The helm set-up is focused on the helmsman.

For an aluminium boat, the wheelhouse feels quite plush internally. The soft spongy lining does a good job of preventing those hard jolts that can be experienced at speed in a metal boat, as well as keeping sound levels down. Anti-glare 3M panels cover what would be an expanse of shiny metal in most of the wheelhouse, and the deck sections under the helm seats, like the foredeck, are heavily texturised. The central walkway, as with the aft deck sections of the wheelhouse, is covered in charcoal synthetic teak. Sitting 5in below the rest of the cabin floor, this walkway is ideal for taller crewmembers. The helm, split by the forward door, works well for both the navigator and the helmsman. Both positions are served by sumptuous shock-mitigating seats, which hold you firmly in place. The navigator gets a stylish chart table with a lockable perspex top, and the helmsman gets perfect ergonomics. The wheel sits where you need it, and the throttle is just where your hand wants to naturally rest, with your forearm resting on the seat arm. The dark-grey anti-glare dash with its big Simrad MFD actually wraps around at the sides, which apart from looking functional brings the various ancillary switches and bow thruster control within closer reach.


Driving the C8

Having photographed the C8 being driven to its limits by Simon, I got a good idea as to what to expect when I got behind the wheel. What did surprise me, though, is just how good the driving position is. I prefer to stand, but with the C8, apart from berthing with your head out of the roof hatch, standing is not an option. The seat holds you very firmly in place, with the shock mitigation seat base doing a first-rate job of softening those high-speed jolts. The view over the bow is spot on as the seat height is just right, and this boat has very little bow-up attitude, even when climbing onto the plane. She will plane at 12 knots, and you really have to watch the bow carefully to notice the transition from displacement to planing. Not surprisingly, her natural fore and aft trim is perfect, requiring little trim out to reach her top speed of 48 knots. She is blindingly quick in the process, as she is past 30 knots in 8 seconds from a standing start. This was with the ‘sensible’ 300hp Mercury Verado option – you can opt for the 65-knot Viggo C8 with a Mercury 450R. The sweet spot for this boat is around 37 to 40 knots. At this speed, the C8 is actually more efficient than at 22 knots – testament to her efficient hull design and lack of surplus weight.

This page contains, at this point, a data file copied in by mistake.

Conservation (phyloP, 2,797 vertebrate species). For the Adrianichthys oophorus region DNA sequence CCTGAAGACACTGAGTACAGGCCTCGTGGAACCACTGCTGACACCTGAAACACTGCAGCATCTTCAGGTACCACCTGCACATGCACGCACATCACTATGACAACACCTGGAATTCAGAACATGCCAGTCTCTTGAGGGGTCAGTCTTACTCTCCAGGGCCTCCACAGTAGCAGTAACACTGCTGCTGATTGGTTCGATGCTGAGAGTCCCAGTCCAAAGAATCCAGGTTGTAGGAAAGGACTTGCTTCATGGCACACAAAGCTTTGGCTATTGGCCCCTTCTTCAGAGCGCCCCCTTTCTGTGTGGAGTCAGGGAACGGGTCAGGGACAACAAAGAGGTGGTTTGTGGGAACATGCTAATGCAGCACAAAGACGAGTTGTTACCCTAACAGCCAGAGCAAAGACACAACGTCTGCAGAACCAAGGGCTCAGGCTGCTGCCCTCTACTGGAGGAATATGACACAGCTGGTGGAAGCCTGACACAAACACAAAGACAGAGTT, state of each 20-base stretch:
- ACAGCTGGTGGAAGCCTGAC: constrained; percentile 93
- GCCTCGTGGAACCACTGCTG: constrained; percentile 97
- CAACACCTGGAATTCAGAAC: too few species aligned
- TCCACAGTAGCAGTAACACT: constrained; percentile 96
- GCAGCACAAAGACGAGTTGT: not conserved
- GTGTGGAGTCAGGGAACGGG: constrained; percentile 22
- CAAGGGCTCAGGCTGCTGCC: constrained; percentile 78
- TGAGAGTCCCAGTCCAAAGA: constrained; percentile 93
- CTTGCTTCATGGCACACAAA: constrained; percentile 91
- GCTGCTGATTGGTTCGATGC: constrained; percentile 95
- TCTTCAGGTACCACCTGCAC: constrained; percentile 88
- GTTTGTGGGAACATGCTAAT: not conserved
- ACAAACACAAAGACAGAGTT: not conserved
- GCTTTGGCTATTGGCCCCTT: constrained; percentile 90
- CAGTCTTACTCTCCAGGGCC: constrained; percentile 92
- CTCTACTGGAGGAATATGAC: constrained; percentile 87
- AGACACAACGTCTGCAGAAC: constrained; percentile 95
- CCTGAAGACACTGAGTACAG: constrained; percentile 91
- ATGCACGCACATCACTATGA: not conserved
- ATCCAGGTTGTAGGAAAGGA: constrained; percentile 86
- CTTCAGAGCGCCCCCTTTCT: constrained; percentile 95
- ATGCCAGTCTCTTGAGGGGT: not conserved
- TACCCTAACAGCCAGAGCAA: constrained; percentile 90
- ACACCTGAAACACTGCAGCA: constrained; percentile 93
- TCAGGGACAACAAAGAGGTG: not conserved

She is very much a point-and-shoot boat, turning quickly from turn to turn with remarkable precision, no matter how hard you push her. The hull is rakishly sharp in the forward section, and aft she sports a 24-degree transom deadrise angle. Consequently she ran through the confused waters off Calshot with reassuring indifference. This is aided by the tough aluminium construction, which has little concept of being overabused. With some ‘spirited use’, a GRP boat may well let slip the odd groan, but the C8 never has a word to say. I make this specific reference as having had a fairly moderate day in weather terms, we were presented with two ferries crossing in opposite directions. For my colleague Tom, who was at the wheel at this point, having helmed a video camera for much of the day, the temptation was too much. Running at wide open throttle into the immediate wake of the first ferry, the C8 slightly lifted her nose before she landed with unusual level-headed composure. Cranking the boat through a tight turn, Tom repeated this with the second ferry with the same result. There are quite a few GRP boats capable of this, but you get the distinct impression that this sort of behaviour is water off a duck’s back for a Viggo.


The C8 is a rare bird even in Swedish waters, and on the face of it, not a cheap one. Nevertheless, this is not a boat that can be reasonably valued in terms of length and price. Like many hand-built limited production run boats, there are numerous behind-the-scenes subtle details that make this boat what it is. The long and short of it is that the C8 is reassuring and riveting to drive, and in conditions that many bigger boats would shy away from. 

What we thought


  • Great seakeeping and handling
  • Rapid performance
  • Great helm set-up
  • Very solid build quality – virtually impossible to abuse
  • Practicality/safety
  • Very efficient
  • 200-mile range with a 20% reserve at 37–40 knots


  • Fairly pricey, and no UK dealership
  • For some it may appear too spartan, with very limited overnighting facilities.


  • LOA: 8.20m
  • Beam: 2.30m
  • Draught: Max. 1m
  • Transom deadrise angle: 24 degrees
  • Displacement: 1900kg (with 300hp Mercury Verado V8)
  • Power options: 300–450 hp
  • Fuel capacity: 350L
  • RCD category: C for 6
  • Test engine: 300hp Mercury Verado V8 


  • As tested: £140,000 (inc. VAT) approx.


  • 47.8 knots (2-way average), sea conditions moderate, wind F3, with 50% fuel, 4 crew